We don’t really mind being stuck here, in one of the prettiest anchorages in the Bahamas. We’re the only boat tucked behind White Cay in The Berry Islands, pretty much where we started this winterlude, waiting for the squally weather to settle down and the winds to calm before we move on. We can look out past the coral reef and check the sea state each morning. Still looks a bit rough out there. One more day.
But our provisions are running a little low. Fresh food is hard to find in these islands. Really hard. Unless you’re lucky enough to be near a settlement when the mail boat comes in. Even then meat is scarce and the produce is in pretty rough shape, travel worn and wilting fast in the heat. Much of it comes from the United States—Romaine hearts from California, what are clearly the “B” oranges from Florida. But a huge amount of it comes from Leamington, Ontario, the tomato capital of Canada. Also, obviously, the greenhouse capital. Not many tomatoes, peppers, and cucumbers being grown in Ontario in April.
I think longingly of last summer, as we sailed the Bras d’Or Lakes, truly the land of plenty when it comes to provisions. I worked happily at perfecting my recipe for pot en pot, inspired by a scrumptious meal we had in Îsles de la Madeline. It’s essentially chunks of seafood swimming in a creamy sauce and topped with flakey pastry.
Most of the essential ingredients were easy to come by—a fish truck came to St. Peter’s Inlet every Tuesday, selling bags of fresh scallops, beautiful pieces of halibut, fresh shrimp. No lobster, though. The season had closed. And lobster is what makes pot en pot so special.
Ah hah, I thought when we arrived in the Bahamas. Chris will be able to spear us a big juicy lobster.
I was wrong. The seafood cupboard is bare here, some say a result of the hurricane but given the number of boats crowding into the anchorages, I’d say overfishing is the real cause. Chris has tried diligently, but apart from the fish head he caught on the way here, the only thing he’s landed is a barracuda—a nasty, skinny fish with razor-sharp teeth. After carefully extracting his hook (I’m happy to report that he still has all his fingers) he threw it back in.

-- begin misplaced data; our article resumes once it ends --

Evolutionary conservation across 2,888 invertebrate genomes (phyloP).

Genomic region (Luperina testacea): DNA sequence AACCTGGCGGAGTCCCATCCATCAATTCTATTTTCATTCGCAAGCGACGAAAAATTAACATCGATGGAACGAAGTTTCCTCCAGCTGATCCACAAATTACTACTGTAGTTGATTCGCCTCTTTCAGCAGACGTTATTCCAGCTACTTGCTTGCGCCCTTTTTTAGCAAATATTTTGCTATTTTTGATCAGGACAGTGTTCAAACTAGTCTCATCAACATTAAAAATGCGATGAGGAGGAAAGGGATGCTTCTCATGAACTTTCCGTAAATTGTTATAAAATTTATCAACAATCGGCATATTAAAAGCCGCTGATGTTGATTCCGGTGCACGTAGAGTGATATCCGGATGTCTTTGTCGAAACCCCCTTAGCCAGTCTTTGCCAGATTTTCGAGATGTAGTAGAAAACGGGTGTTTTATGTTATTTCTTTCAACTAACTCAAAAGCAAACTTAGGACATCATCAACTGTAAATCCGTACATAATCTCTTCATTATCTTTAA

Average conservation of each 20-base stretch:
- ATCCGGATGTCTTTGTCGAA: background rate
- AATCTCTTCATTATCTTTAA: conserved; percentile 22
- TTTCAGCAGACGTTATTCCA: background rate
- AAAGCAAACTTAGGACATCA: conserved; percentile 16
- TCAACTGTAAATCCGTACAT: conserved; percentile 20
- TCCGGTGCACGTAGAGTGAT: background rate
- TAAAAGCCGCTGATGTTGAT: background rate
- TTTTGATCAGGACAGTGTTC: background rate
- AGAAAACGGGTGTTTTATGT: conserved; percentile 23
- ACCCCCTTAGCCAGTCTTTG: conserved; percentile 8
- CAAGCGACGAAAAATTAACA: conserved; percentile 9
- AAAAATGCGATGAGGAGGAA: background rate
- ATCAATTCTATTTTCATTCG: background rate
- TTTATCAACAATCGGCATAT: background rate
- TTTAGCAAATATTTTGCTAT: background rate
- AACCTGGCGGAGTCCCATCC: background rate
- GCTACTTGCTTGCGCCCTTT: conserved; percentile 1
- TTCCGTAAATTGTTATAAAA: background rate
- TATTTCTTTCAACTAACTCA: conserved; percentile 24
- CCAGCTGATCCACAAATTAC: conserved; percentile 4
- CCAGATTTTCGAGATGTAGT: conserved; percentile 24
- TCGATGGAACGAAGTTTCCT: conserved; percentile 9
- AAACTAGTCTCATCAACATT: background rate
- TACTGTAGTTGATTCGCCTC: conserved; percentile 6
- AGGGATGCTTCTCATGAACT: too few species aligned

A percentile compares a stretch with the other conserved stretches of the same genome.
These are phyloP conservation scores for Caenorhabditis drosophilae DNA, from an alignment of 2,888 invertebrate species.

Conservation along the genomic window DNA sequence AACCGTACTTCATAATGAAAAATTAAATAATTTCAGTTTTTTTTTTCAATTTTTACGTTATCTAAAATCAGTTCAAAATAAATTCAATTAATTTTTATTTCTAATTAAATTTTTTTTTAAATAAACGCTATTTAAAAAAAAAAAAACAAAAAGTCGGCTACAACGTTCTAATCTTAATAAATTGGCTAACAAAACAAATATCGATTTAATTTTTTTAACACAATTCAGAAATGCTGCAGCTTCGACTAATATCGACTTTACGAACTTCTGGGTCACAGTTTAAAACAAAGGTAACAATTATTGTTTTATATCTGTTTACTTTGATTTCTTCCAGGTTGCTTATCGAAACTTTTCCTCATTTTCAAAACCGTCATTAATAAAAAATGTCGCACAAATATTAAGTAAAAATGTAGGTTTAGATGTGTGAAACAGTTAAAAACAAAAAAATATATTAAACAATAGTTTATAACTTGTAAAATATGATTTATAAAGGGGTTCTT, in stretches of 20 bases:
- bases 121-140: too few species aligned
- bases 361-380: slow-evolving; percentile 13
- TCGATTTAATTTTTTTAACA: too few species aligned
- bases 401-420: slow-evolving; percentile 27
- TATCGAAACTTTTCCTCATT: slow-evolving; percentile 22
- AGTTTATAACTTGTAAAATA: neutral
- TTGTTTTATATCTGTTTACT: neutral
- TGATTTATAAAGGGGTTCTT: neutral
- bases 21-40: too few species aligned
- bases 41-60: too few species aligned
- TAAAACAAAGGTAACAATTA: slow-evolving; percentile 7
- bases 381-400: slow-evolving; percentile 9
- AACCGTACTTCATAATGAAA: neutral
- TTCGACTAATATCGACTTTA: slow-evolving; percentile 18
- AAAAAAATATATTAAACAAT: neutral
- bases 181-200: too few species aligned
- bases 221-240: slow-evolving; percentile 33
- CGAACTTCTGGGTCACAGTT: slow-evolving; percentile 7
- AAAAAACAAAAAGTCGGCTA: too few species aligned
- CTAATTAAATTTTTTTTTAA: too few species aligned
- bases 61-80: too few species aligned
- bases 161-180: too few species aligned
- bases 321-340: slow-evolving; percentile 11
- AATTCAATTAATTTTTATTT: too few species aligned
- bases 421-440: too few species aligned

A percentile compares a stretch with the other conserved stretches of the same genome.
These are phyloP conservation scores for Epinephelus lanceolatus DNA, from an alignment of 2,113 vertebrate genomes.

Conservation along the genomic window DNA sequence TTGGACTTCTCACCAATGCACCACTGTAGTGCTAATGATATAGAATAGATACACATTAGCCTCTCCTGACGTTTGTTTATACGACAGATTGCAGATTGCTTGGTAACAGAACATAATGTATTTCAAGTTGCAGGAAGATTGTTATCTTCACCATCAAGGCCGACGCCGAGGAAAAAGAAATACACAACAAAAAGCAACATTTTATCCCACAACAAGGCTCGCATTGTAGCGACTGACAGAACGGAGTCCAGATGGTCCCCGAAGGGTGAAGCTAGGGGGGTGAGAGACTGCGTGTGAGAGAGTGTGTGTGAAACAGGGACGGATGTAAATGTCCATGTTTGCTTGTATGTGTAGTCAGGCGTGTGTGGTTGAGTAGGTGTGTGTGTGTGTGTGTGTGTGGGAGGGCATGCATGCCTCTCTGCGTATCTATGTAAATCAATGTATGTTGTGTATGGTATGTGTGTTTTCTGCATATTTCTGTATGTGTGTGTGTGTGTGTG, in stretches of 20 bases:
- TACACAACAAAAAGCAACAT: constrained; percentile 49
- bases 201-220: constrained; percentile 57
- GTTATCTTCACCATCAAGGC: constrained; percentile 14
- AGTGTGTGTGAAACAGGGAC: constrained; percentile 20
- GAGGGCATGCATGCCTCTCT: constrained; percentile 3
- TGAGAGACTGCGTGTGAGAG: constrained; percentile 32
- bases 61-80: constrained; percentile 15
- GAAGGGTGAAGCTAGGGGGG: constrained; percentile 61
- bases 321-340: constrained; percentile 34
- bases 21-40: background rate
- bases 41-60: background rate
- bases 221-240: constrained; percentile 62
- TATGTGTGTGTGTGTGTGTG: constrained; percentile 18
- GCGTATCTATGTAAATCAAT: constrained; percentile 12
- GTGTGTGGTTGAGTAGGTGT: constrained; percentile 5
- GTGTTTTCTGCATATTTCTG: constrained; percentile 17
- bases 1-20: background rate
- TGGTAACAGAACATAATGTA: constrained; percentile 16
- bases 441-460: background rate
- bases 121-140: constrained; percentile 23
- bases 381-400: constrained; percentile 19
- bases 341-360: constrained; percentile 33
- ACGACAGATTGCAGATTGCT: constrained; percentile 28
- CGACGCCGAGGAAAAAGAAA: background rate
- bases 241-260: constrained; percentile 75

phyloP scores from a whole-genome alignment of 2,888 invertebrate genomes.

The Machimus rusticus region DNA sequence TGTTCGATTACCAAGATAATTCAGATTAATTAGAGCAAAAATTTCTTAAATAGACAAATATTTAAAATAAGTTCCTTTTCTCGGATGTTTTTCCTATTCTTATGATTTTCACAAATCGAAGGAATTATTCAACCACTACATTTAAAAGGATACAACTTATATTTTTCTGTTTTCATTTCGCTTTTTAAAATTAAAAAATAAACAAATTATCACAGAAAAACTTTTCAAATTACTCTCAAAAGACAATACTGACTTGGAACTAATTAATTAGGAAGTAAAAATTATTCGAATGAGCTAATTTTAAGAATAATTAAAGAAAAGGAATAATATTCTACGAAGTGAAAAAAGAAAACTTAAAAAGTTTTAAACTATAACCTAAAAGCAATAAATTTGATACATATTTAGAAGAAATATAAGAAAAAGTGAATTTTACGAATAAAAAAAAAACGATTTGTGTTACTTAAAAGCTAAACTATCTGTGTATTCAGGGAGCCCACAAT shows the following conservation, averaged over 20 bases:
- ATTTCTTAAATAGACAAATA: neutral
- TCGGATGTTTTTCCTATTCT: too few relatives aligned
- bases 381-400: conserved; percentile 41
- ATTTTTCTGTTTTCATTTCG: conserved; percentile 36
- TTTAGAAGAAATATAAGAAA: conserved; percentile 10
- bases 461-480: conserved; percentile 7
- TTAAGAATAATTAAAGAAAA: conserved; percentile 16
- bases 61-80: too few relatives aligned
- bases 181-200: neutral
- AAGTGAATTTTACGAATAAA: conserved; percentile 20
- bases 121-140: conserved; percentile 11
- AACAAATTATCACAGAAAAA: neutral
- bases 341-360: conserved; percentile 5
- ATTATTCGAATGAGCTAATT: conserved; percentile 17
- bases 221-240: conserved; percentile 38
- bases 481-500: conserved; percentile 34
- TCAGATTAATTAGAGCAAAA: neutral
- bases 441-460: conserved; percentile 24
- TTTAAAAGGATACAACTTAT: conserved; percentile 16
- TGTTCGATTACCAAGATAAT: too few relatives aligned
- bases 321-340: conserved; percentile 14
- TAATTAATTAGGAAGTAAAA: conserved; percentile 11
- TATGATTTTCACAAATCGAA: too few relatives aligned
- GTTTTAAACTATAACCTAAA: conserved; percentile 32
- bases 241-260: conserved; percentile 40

Oh wait—he’s also caught an impressive amount of Sargasso weed. And a plastic grocery bag.
We’ve seen more sharks than fish here—way more. Nurse sharks loaf on the bottom near docks where the local fishermen come in to clean their catch (how do they find fish?) Along with enormous rays, and needlefish, for some reason. And the occasional sea turtle. Don’t worry. I didn’t even think of turtle soup.
We even had a family of lemon sharks take up residence under our boat in Black Point Settlement, a sure sign that we had stayed too long. I first noticed them when I tossed an apple core over the side and a large, strange looking “fish” darted out from under out keel to check it out.
“Look at this, Chris.” I tossed some carrot peelings over the side and not one but three lemon sharks swam out to investigate. For the record, sharks do not like apple cores or carrot peelings.
Now that we’re on our way back to Florida where we’ll store the boat for the summer—we’re heading home to work on Meadowlark, our other “boat”—I’ve stopped looking for fresh provisions and we’re trying to use up our canned goods. Last night I made corn chowder with our last potato, our second-last onion, and a can of niblets corn.
“This needs something,” Chris said, spooning up the thin, mean soup.
Yes, I thought. Some carrots or celery.
“Maybe some fish,” he suggested, reaching for his tackle box.
We’re definitely having weiner soup tonight.